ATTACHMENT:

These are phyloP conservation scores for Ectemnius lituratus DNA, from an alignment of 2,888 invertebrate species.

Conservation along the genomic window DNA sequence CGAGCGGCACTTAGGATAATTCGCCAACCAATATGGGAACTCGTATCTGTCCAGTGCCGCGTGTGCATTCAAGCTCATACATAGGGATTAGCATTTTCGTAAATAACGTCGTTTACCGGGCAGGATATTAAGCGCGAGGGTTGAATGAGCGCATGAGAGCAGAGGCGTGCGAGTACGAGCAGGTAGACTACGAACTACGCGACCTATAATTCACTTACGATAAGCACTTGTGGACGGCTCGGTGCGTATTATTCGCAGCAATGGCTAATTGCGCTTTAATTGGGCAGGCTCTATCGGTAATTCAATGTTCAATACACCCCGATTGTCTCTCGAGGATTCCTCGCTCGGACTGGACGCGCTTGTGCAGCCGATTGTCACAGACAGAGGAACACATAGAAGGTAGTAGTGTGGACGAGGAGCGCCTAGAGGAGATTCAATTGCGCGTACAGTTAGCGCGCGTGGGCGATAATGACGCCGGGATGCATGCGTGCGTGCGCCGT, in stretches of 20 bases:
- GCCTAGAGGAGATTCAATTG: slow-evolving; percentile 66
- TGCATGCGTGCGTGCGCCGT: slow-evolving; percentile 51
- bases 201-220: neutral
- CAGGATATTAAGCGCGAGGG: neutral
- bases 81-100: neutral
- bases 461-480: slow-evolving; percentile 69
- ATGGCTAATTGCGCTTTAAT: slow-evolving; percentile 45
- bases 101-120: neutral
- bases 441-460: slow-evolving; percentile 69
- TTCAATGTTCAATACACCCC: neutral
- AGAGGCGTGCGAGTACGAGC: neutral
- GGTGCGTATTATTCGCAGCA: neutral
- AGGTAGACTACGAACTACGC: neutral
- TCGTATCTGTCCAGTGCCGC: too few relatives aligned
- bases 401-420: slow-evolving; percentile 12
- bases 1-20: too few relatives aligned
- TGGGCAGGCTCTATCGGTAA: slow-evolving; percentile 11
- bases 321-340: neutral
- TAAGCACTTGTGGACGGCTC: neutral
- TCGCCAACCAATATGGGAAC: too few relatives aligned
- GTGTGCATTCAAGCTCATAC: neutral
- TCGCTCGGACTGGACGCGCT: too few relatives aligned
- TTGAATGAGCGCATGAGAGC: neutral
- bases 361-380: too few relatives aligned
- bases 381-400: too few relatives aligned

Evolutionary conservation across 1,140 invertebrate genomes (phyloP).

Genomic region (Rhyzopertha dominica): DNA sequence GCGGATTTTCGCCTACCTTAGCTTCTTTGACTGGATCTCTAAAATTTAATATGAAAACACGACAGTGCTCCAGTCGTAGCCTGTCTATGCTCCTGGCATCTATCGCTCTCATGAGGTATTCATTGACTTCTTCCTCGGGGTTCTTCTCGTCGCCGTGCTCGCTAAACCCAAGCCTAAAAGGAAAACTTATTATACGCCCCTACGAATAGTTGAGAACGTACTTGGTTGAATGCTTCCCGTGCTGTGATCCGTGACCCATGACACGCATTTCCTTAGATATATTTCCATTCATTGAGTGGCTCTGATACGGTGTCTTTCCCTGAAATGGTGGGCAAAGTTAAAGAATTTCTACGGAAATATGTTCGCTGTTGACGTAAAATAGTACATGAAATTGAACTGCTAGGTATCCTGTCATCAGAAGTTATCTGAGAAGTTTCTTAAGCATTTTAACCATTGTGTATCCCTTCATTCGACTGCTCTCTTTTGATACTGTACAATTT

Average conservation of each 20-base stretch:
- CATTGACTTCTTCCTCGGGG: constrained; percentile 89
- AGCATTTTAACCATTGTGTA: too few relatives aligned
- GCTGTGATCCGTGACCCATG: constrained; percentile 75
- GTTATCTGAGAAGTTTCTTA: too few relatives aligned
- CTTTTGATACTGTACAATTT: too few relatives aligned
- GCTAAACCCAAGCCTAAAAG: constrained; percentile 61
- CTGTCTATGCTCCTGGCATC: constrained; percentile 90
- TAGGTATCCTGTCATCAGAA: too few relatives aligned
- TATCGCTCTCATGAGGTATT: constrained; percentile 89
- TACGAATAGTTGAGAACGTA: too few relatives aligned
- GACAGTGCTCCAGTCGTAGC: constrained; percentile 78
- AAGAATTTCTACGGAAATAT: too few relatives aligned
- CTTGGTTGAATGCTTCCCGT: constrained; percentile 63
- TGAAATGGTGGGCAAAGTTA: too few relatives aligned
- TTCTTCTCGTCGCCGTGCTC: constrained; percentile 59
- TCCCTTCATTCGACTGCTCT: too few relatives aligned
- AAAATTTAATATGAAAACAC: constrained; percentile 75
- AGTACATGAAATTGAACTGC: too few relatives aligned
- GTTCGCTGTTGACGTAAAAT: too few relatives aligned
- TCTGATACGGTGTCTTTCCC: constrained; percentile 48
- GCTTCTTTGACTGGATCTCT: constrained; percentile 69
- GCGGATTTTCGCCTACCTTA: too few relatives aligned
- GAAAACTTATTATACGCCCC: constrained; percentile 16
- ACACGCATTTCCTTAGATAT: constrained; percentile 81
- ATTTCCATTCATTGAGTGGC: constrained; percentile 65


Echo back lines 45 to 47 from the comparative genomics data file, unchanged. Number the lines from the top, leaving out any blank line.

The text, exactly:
- TTCTTCTCGTCGCCGTGCTC: constrained; percentile 59
- TCCCTTCATTCGACTGCTCT: too few relatives aligned
- AAAATTTAATATGAAAACAC: constrained; percentile 75